For example, one could try to better guess the learnt clauses to keep/throw away or to restart when the search space is deemed non-interesting through prediction models built using machine learning. See (my) blogpost here: https://www.msoos.org/2018/01/predicting-clause-usefulness/ (sorry, self-promotion, but relevant)
Let's not forget the work that could be done on auto-configuring SAT solvers, tuning their configuration to the instance, as per the competition at: http://aclib.net/cssc2014/
Another piece of work in this domain are portifolio solvers, which pick the best-fitting SAT solver from a list of potentials, after having guessed the best one given the instance profile, e.g. priss at http://tools.computational-logic.org/content/riss.php
I think there are some interesting low-hanging fruits in there somewhere, using regular SAT solvers and machine/deep learning, exploiting domain-specific information and know-how.
The venerable Minisat was (for the most part) the fastest in my simple use case. What I did notice though was that the "smarter" solvers were more consistent. A poorly written CNF might take 50x longer than it should (when compared to N-1 and N+1 instances). Minisat (but moreso Picosat) would occasionally hit an edge case or something and slow way down. Fancier solvers produced a nice clean line on the graphs, without anomalous 50x spikes.
Note that winning in the competition, until 2017, meant you solved the most instances, each with a ~5000s timeout. So if you solved every single one within 4999s you won, you were the best... This obviously encouraged incredibly long startup times that are gained back over the overall 5000s timeout. It clearly does not mimic normal use-cases.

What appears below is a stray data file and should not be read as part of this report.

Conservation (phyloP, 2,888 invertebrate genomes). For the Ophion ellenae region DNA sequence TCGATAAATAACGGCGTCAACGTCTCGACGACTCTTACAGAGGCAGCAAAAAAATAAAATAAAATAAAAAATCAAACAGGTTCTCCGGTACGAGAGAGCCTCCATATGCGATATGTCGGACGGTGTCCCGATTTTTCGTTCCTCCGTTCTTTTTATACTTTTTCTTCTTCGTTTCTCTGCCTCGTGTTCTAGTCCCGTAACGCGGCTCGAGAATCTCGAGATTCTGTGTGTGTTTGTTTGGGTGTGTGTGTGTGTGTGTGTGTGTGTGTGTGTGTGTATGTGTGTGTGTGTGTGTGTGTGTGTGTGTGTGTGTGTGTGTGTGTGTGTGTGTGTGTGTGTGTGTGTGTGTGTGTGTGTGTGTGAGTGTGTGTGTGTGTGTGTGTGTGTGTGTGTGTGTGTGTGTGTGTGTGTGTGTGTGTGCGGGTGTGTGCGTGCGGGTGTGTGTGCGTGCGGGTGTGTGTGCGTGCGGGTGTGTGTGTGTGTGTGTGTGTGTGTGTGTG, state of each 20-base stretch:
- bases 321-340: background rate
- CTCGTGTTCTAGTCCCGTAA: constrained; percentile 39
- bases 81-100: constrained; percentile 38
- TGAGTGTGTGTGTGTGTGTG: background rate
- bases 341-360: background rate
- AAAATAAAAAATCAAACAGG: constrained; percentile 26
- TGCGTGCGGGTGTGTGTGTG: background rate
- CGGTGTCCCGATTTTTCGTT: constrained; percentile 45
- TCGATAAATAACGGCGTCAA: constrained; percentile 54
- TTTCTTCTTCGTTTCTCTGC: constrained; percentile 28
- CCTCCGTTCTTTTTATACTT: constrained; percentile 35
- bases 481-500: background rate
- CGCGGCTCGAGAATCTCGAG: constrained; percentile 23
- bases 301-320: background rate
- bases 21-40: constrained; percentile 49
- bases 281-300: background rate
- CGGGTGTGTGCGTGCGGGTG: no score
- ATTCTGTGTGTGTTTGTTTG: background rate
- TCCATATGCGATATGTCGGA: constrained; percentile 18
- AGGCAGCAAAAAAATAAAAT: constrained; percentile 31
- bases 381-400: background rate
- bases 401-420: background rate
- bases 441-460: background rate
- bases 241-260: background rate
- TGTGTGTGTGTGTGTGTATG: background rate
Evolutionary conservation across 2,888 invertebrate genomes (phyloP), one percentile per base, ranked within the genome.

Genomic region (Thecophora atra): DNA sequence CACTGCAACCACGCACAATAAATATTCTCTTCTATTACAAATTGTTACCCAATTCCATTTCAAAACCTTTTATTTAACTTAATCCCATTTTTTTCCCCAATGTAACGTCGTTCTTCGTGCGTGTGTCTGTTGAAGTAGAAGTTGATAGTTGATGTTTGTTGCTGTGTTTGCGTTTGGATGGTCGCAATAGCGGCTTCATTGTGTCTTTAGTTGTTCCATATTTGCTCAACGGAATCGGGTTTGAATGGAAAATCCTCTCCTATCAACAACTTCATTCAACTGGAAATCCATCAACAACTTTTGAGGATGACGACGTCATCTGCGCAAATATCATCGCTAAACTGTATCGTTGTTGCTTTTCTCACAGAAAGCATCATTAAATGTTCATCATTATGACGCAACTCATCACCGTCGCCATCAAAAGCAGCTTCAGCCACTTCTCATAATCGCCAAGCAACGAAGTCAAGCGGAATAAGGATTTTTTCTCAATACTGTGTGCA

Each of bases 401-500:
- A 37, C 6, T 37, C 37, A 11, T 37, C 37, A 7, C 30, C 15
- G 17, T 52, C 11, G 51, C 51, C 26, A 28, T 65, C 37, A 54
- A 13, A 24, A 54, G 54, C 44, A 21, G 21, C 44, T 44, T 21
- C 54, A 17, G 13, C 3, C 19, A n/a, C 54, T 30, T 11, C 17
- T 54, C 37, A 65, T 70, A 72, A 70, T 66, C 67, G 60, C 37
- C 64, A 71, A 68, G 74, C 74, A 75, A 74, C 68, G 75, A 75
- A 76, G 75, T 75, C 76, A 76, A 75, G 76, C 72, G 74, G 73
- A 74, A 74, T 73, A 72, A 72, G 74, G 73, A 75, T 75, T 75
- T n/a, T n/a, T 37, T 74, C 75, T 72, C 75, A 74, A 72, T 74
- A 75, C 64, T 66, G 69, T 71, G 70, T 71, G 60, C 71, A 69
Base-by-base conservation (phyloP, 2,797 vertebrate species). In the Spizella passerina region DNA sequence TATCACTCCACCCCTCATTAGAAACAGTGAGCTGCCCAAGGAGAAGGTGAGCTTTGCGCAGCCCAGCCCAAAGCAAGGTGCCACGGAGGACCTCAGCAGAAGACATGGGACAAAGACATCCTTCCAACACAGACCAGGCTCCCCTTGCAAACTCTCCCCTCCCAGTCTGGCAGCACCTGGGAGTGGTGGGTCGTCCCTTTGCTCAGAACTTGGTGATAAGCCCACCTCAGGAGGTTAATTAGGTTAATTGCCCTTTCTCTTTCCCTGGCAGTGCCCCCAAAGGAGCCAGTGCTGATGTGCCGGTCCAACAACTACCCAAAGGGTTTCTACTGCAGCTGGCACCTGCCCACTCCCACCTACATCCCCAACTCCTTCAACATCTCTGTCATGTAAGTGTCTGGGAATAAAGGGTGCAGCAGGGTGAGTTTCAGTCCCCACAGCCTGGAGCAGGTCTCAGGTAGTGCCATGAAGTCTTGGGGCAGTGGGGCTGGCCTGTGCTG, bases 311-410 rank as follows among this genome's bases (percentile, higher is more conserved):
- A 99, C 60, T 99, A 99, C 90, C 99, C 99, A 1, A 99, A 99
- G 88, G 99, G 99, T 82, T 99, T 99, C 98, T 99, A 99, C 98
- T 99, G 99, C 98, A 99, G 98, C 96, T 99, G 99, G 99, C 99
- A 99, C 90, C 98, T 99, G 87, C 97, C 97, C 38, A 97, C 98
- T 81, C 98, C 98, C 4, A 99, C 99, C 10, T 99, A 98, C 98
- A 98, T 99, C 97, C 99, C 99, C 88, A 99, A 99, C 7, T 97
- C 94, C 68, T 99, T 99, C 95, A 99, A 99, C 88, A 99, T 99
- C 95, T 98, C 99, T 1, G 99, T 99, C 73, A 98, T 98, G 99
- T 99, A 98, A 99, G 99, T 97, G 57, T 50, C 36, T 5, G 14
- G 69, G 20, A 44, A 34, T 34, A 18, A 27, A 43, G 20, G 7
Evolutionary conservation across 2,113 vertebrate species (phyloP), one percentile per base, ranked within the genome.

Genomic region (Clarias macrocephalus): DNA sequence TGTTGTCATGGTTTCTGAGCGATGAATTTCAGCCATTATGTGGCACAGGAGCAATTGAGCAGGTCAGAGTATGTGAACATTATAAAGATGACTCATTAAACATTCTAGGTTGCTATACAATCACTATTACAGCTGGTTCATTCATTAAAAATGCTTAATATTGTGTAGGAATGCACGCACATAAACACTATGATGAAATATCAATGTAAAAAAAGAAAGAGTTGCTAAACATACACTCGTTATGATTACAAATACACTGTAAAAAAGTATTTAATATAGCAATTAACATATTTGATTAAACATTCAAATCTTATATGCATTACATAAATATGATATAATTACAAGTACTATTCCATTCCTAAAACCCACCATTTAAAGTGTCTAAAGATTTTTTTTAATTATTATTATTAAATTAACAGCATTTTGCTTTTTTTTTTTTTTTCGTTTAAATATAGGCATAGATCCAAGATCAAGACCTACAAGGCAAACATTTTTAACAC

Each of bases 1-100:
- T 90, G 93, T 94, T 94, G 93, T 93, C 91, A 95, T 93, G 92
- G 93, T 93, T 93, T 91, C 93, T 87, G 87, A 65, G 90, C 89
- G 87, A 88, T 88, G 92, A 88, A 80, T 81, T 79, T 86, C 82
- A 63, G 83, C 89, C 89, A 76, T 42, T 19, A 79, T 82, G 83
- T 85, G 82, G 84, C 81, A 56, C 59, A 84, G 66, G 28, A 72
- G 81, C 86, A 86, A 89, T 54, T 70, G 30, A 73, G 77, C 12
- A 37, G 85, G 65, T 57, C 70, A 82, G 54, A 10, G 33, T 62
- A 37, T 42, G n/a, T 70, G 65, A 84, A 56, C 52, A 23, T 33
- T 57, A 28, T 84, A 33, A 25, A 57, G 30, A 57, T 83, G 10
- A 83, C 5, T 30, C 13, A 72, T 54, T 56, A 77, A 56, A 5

We use SAT solvers extensively in the Phil crossword construction tool, to figure out when the grid is overconstrained, and which letters have only a single value in all possible solutions. We ended up running Glucose (compiled to wasm and running in the browser) because the simpler solvers couldn't solve many instances quickly, and with preprocessing off but most other parameters at their defaults. I didn't do a careful evaluation of all solvers, but it might be interesting.
I really need to write this stuff up.
I think we ought to collect a lot more data, which would allow for better heuristics. But collecting data incurs running overhead, so it must be configurable -- collect when not in a "competition mode" and analyse, then during in the competition, only collect the data really needed for the computed prediction algorithm to correctly function.